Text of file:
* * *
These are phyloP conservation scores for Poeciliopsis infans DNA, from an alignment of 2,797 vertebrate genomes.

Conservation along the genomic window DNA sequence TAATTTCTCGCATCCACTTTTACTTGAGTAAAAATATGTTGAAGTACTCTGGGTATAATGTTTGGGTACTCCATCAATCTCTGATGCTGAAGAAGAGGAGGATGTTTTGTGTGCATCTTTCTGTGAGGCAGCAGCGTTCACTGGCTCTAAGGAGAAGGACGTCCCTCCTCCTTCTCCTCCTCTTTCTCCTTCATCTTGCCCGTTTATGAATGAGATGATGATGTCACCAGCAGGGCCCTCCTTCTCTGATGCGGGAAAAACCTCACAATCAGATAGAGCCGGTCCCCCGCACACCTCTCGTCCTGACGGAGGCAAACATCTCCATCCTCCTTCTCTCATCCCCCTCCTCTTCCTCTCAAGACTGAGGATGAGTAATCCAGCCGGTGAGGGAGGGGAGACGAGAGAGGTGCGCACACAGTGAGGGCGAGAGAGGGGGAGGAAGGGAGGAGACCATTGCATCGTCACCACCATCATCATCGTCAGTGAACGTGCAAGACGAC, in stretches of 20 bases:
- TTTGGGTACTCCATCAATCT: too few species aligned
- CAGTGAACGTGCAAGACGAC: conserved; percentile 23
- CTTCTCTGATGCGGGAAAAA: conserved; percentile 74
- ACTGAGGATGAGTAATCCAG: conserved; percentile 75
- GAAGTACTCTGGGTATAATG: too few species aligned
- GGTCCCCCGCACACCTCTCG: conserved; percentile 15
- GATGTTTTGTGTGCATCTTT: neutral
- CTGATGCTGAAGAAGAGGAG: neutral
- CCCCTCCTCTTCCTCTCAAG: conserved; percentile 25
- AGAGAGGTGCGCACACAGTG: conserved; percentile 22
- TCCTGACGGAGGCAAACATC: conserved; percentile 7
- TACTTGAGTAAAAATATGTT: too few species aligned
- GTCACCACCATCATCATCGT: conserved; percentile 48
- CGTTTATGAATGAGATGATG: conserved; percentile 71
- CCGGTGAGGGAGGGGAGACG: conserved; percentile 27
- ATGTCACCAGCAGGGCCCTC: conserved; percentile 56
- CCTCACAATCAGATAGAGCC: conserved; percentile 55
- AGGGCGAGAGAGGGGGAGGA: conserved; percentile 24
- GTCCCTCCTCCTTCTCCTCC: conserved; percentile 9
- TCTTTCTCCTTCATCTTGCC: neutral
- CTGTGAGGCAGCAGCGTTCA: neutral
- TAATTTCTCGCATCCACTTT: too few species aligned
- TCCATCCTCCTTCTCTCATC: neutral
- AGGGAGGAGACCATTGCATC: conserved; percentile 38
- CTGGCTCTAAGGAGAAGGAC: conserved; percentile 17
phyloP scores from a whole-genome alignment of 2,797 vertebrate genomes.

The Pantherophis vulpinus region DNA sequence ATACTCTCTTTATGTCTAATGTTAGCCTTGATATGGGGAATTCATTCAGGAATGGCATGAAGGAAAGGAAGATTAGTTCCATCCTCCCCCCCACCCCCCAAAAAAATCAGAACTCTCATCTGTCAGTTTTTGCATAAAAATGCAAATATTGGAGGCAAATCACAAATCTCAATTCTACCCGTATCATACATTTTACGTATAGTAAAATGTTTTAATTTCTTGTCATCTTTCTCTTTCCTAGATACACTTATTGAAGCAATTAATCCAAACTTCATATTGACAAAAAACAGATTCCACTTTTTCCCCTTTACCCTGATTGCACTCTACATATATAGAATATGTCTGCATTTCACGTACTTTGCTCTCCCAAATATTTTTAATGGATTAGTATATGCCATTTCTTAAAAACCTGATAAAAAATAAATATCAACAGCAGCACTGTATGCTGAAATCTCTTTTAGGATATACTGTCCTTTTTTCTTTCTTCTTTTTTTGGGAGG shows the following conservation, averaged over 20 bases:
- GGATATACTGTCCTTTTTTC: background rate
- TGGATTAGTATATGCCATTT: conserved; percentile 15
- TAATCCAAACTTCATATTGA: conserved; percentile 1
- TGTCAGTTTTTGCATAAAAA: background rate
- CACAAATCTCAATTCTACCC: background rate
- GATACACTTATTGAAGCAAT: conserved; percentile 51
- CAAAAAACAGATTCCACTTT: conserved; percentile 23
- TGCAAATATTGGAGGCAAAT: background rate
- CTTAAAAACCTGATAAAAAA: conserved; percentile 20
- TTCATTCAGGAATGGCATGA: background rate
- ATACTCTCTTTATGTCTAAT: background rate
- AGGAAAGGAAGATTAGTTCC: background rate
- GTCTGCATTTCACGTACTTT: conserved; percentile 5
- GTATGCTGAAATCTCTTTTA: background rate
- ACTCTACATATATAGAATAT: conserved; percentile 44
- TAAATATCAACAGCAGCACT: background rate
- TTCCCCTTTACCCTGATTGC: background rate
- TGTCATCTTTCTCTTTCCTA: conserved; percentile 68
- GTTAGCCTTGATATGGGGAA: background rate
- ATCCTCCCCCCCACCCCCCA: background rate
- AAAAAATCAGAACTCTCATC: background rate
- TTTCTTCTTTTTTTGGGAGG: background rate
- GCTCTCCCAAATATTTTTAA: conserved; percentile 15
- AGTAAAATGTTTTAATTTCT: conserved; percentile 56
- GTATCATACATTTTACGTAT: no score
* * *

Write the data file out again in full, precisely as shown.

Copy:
These are phyloP conservation scores for Poeciliopsis infans DNA, from an alignment of 2,797 vertebrate genomes.

Conservation along the genomic window DNA sequence TAATTTCTCGCATCCACTTTTACTTGAGTAAAAATATGTTGAAGTACTCTGGGTATAATGTTTGGGTACTCCATCAATCTCTGATGCTGAAGAAGAGGAGGATGTTTTGTGTGCATCTTTCTGTGAGGCAGCAGCGTTCACTGGCTCTAAGGAGAAGGACGTCCCTCCTCCTTCTCCTCCTCTTTCTCCTTCATCTTGCCCGTTTATGAATGAGATGATGATGTCACCAGCAGGGCCCTCCTTCTCTGATGCGGGAAAAACCTCACAATCAGATAGAGCCGGTCCCCCGCACACCTCTCGTCCTGACGGAGGCAAACATCTCCATCCTCCTTCTCTCATCCCCCTCCTCTTCCTCTCAAGACTGAGGATGAGTAATCCAGCCGGTGAGGGAGGGGAGACGAGAGAGGTGCGCACACAGTGAGGGCGAGAGAGGGGGAGGAAGGGAGGAGACCATTGCATCGTCACCACCATCATCATCGTCAGTGAACGTGCAAGACGAC, in stretches of 20 bases:
- TTTGGGTACTCCATCAATCT: too few species aligned
- CAGTGAACGTGCAAGACGAC: conserved; percentile 23
- CTTCTCTGATGCGGGAAAAA: conserved; percentile 74
- ACTGAGGATGAGTAATCCAG: conserved; percentile 75
- GAAGTACTCTGGGTATAATG: too few species aligned
- GGTCCCCCGCACACCTCTCG: conserved; percentile 15
- GATGTTTTGTGTGCATCTTT: neutral
- CTGATGCTGAAGAAGAGGAG: neutral
- CCCCTCCTCTTCCTCTCAAG: conserved; percentile 25
- AGAGAGGTGCGCACACAGTG: conserved; percentile 22
- TCCTGACGGAGGCAAACATC: conserved; percentile 7
- TACTTGAGTAAAAATATGTT: too few species aligned
- GTCACCACCATCATCATCGT: conserved; percentile 48
- CGTTTATGAATGAGATGATG: conserved; percentile 71
- CCGGTGAGGGAGGGGAGACG: conserved; percentile 27
- ATGTCACCAGCAGGGCCCTC: conserved; percentile 56
- CCTCACAATCAGATAGAGCC: conserved; percentile 55
- AGGGCGAGAGAGGGGGAGGA: conserved; percentile 24
- GTCCCTCCTCCTTCTCCTCC: conserved; percentile 9
- TCTTTCTCCTTCATCTTGCC: neutral
- CTGTGAGGCAGCAGCGTTCA: neutral
- TAATTTCTCGCATCCACTTT: too few species aligned
- TCCATCCTCCTTCTCTCATC: neutral
- AGGGAGGAGACCATTGCATC: conserved; percentile 38
- CTGGCTCTAAGGAGAAGGAC: conserved; percentile 17
phyloP scores from a whole-genome alignment of 2,797 vertebrate genomes.

The Pantherophis vulpinus region DNA sequence ATACTCTCTTTATGTCTAATGTTAGCCTTGATATGGGGAATTCATTCAGGAATGGCATGAAGGAAAGGAAGATTAGTTCCATCCTCCCCCCCACCCCCCAAAAAAATCAGAACTCTCATCTGTCAGTTTTTGCATAAAAATGCAAATATTGGAGGCAAATCACAAATCTCAATTCTACCCGTATCATACATTTTACGTATAGTAAAATGTTTTAATTTCTTGTCATCTTTCTCTTTCCTAGATACACTTATTGAAGCAATTAATCCAAACTTCATATTGACAAAAAACAGATTCCACTTTTTCCCCTTTACCCTGATTGCACTCTACATATATAGAATATGTCTGCATTTCACGTACTTTGCTCTCCCAAATATTTTTAATGGATTAGTATATGCCATTTCTTAAAAACCTGATAAAAAATAAATATCAACAGCAGCACTGTATGCTGAAATCTCTTTTAGGATATACTGTCCTTTTTTCTTTCTTCTTTTTTTGGGAGG shows the following conservation, averaged over 20 bases:
- GGATATACTGTCCTTTTTTC: background rate
- TGGATTAGTATATGCCATTT: conserved; percentile 15
- TAATCCAAACTTCATATTGA: conserved; percentile 1
- TGTCAGTTTTTGCATAAAAA: background rate
- CACAAATCTCAATTCTACCC: background rate
- GATACACTTATTGAAGCAAT: conserved; percentile 51
- CAAAAAACAGATTCCACTTT: conserved; percentile 23
- TGCAAATATTGGAGGCAAAT: background rate
- CTTAAAAACCTGATAAAAAA: conserved; percentile 20
- TTCATTCAGGAATGGCATGA: background rate
- ATACTCTCTTTATGTCTAAT: background rate
- AGGAAAGGAAGATTAGTTCC: background rate
- GTCTGCATTTCACGTACTTT: conserved; percentile 5
- GTATGCTGAAATCTCTTTTA: background rate
- ACTCTACATATATAGAATAT: conserved; percentile 44
- TAAATATCAACAGCAGCACT: background rate
- TTCCCCTTTACCCTGATTGC: background rate
- TGTCATCTTTCTCTTTCCTA: conserved; percentile 68
- GTTAGCCTTGATATGGGGAA: background rate
- ATCCTCCCCCCCACCCCCCA: background rate
- AAAAAATCAGAACTCTCATC: background rate
- TTTCTTCTTTTTTTGGGAGG: background rate
- GCTCTCCCAAATATTTTTAA: conserved; percentile 15
- AGTAAAATGTTTTAATTTCT: conserved; percentile 56
- GTATCATACATTTTACGTAT: no score